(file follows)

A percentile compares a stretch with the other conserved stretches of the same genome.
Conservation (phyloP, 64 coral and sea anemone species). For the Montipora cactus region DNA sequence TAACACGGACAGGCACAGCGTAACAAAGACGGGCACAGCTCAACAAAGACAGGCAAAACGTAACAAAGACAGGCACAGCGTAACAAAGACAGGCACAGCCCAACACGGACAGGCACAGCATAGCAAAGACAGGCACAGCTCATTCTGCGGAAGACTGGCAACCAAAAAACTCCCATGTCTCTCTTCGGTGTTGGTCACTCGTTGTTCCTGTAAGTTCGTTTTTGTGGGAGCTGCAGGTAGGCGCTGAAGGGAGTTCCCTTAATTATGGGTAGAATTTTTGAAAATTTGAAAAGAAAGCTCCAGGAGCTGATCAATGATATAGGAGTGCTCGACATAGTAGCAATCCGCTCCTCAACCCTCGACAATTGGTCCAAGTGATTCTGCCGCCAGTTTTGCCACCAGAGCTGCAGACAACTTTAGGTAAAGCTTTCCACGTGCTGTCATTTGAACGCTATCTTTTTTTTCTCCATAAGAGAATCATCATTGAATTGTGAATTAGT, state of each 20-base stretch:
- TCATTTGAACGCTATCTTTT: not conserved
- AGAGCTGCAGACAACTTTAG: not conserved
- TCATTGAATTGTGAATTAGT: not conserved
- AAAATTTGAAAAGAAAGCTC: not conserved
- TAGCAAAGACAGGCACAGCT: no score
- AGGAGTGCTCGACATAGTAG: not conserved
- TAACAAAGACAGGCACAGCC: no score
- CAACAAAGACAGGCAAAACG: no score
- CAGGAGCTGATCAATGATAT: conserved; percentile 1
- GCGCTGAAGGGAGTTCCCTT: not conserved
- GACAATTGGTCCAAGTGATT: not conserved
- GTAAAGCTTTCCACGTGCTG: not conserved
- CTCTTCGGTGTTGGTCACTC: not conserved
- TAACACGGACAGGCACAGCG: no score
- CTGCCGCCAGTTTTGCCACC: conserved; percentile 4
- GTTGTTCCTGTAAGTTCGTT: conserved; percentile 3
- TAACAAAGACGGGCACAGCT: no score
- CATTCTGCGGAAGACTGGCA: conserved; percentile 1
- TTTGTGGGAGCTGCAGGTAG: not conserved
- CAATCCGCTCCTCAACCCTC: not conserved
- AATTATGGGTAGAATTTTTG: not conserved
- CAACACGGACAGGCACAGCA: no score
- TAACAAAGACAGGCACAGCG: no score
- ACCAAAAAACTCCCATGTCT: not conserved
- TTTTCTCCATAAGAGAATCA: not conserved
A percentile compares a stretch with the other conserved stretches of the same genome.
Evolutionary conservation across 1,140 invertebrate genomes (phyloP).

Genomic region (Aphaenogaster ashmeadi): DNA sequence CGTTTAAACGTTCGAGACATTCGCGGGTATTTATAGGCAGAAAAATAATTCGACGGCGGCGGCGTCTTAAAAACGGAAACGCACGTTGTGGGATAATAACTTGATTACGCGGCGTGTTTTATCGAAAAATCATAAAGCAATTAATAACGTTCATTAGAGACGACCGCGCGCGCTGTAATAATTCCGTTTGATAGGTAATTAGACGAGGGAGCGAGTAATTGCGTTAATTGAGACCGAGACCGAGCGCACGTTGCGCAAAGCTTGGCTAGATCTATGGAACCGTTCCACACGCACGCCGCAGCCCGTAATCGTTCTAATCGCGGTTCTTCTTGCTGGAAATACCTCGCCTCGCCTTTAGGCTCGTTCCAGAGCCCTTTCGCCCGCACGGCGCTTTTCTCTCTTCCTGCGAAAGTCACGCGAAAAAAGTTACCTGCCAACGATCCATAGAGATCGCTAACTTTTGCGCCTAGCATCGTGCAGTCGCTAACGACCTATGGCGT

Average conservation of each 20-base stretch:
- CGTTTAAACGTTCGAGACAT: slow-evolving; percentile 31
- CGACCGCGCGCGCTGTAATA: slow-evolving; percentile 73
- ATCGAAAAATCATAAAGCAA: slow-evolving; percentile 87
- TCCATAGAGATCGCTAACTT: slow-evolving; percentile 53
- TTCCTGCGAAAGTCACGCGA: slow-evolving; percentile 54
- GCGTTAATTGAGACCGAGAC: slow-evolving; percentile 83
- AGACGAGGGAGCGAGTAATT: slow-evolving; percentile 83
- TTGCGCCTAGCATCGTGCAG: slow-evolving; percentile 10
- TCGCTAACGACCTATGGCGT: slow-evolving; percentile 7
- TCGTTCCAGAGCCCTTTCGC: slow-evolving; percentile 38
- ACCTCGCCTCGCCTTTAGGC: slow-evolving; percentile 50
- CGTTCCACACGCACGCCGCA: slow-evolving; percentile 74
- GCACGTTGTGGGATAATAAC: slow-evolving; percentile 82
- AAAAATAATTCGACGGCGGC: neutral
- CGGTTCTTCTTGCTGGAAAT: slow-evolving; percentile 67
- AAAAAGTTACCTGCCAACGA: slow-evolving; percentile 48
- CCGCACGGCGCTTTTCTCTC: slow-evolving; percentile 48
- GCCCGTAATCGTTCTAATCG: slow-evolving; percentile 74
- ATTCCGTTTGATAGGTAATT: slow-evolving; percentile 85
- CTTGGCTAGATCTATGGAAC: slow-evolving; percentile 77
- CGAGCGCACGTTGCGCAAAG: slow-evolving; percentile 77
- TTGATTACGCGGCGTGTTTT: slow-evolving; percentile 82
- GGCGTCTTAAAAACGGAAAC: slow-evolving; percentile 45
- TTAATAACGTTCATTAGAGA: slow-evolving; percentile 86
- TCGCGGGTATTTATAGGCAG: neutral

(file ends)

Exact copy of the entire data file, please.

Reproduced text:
A percentile compares a stretch with the other conserved stretches of the same genome.
Conservation (phyloP, 64 coral and sea anemone species). For the Montipora cactus region DNA sequence TAACACGGACAGGCACAGCGTAACAAAGACGGGCACAGCTCAACAAAGACAGGCAAAACGTAACAAAGACAGGCACAGCGTAACAAAGACAGGCACAGCCCAACACGGACAGGCACAGCATAGCAAAGACAGGCACAGCTCATTCTGCGGAAGACTGGCAACCAAAAAACTCCCATGTCTCTCTTCGGTGTTGGTCACTCGTTGTTCCTGTAAGTTCGTTTTTGTGGGAGCTGCAGGTAGGCGCTGAAGGGAGTTCCCTTAATTATGGGTAGAATTTTTGAAAATTTGAAAAGAAAGCTCCAGGAGCTGATCAATGATATAGGAGTGCTCGACATAGTAGCAATCCGCTCCTCAACCCTCGACAATTGGTCCAAGTGATTCTGCCGCCAGTTTTGCCACCAGAGCTGCAGACAACTTTAGGTAAAGCTTTCCACGTGCTGTCATTTGAACGCTATCTTTTTTTTCTCCATAAGAGAATCATCATTGAATTGTGAATTAGT, state of each 20-base stretch:
- TCATTTGAACGCTATCTTTT: not conserved
- AGAGCTGCAGACAACTTTAG: not conserved
- TCATTGAATTGTGAATTAGT: not conserved
- AAAATTTGAAAAGAAAGCTC: not conserved
- TAGCAAAGACAGGCACAGCT: no score
- AGGAGTGCTCGACATAGTAG: not conserved
- TAACAAAGACAGGCACAGCC: no score
- CAACAAAGACAGGCAAAACG: no score
- CAGGAGCTGATCAATGATAT: conserved; percentile 1
- GCGCTGAAGGGAGTTCCCTT: not conserved
- GACAATTGGTCCAAGTGATT: not conserved
- GTAAAGCTTTCCACGTGCTG: not conserved
- CTCTTCGGTGTTGGTCACTC: not conserved
- TAACACGGACAGGCACAGCG: no score
- CTGCCGCCAGTTTTGCCACC: conserved; percentile 4
- GTTGTTCCTGTAAGTTCGTT: conserved; percentile 3
- TAACAAAGACGGGCACAGCT: no score
- CATTCTGCGGAAGACTGGCA: conserved; percentile 1
- TTTGTGGGAGCTGCAGGTAG: not conserved
- CAATCCGCTCCTCAACCCTC: not conserved
- AATTATGGGTAGAATTTTTG: not conserved
- CAACACGGACAGGCACAGCA: no score
- TAACAAAGACAGGCACAGCG: no score
- ACCAAAAAACTCCCATGTCT: not conserved
- TTTTCTCCATAAGAGAATCA: not conserved
A percentile compares a stretch with the other conserved stretches of the same genome.
Evolutionary conservation across 1,140 invertebrate genomes (phyloP).

Genomic region (Aphaenogaster ashmeadi): DNA sequence CGTTTAAACGTTCGAGACATTCGCGGGTATTTATAGGCAGAAAAATAATTCGACGGCGGCGGCGTCTTAAAAACGGAAACGCACGTTGTGGGATAATAACTTGATTACGCGGCGTGTTTTATCGAAAAATCATAAAGCAATTAATAACGTTCATTAGAGACGACCGCGCGCGCTGTAATAATTCCGTTTGATAGGTAATTAGACGAGGGAGCGAGTAATTGCGTTAATTGAGACCGAGACCGAGCGCACGTTGCGCAAAGCTTGGCTAGATCTATGGAACCGTTCCACACGCACGCCGCAGCCCGTAATCGTTCTAATCGCGGTTCTTCTTGCTGGAAATACCTCGCCTCGCCTTTAGGCTCGTTCCAGAGCCCTTTCGCCCGCACGGCGCTTTTCTCTCTTCCTGCGAAAGTCACGCGAAAAAAGTTACCTGCCAACGATCCATAGAGATCGCTAACTTTTGCGCCTAGCATCGTGCAGTCGCTAACGACCTATGGCGT

Average conservation of each 20-base stretch:
- CGTTTAAACGTTCGAGACAT: slow-evolving; percentile 31
- CGACCGCGCGCGCTGTAATA: slow-evolving; percentile 73
- ATCGAAAAATCATAAAGCAA: slow-evolving; percentile 87
- TCCATAGAGATCGCTAACTT: slow-evolving; percentile 53
- TTCCTGCGAAAGTCACGCGA: slow-evolving; percentile 54
- GCGTTAATTGAGACCGAGAC: slow-evolving; percentile 83
- AGACGAGGGAGCGAGTAATT: slow-evolving; percentile 83
- TTGCGCCTAGCATCGTGCAG: slow-evolving; percentile 10
- TCGCTAACGACCTATGGCGT: slow-evolving; percentile 7
- TCGTTCCAGAGCCCTTTCGC: slow-evolving; percentile 38
- ACCTCGCCTCGCCTTTAGGC: slow-evolving; percentile 50
- CGTTCCACACGCACGCCGCA: slow-evolving; percentile 74
- GCACGTTGTGGGATAATAAC: slow-evolving; percentile 82
- AAAAATAATTCGACGGCGGC: neutral
- CGGTTCTTCTTGCTGGAAAT: slow-evolving; percentile 67
- AAAAAGTTACCTGCCAACGA: slow-evolving; percentile 48
- CCGCACGGCGCTTTTCTCTC: slow-evolving; percentile 48
- GCCCGTAATCGTTCTAATCG: slow-evolving; percentile 74
- ATTCCGTTTGATAGGTAATT: slow-evolving; percentile 85
- CTTGGCTAGATCTATGGAAC: slow-evolving; percentile 77
- CGAGCGCACGTTGCGCAAAG: slow-evolving; percentile 77
- TTGATTACGCGGCGTGTTTT: slow-evolving; percentile 82
- GGCGTCTTAAAAACGGAAAC: slow-evolving; percentile 45
- TTAATAACGTTCATTAGAGA: slow-evolving; percentile 86
- TCGCGGGTATTTATAGGCAG: neutral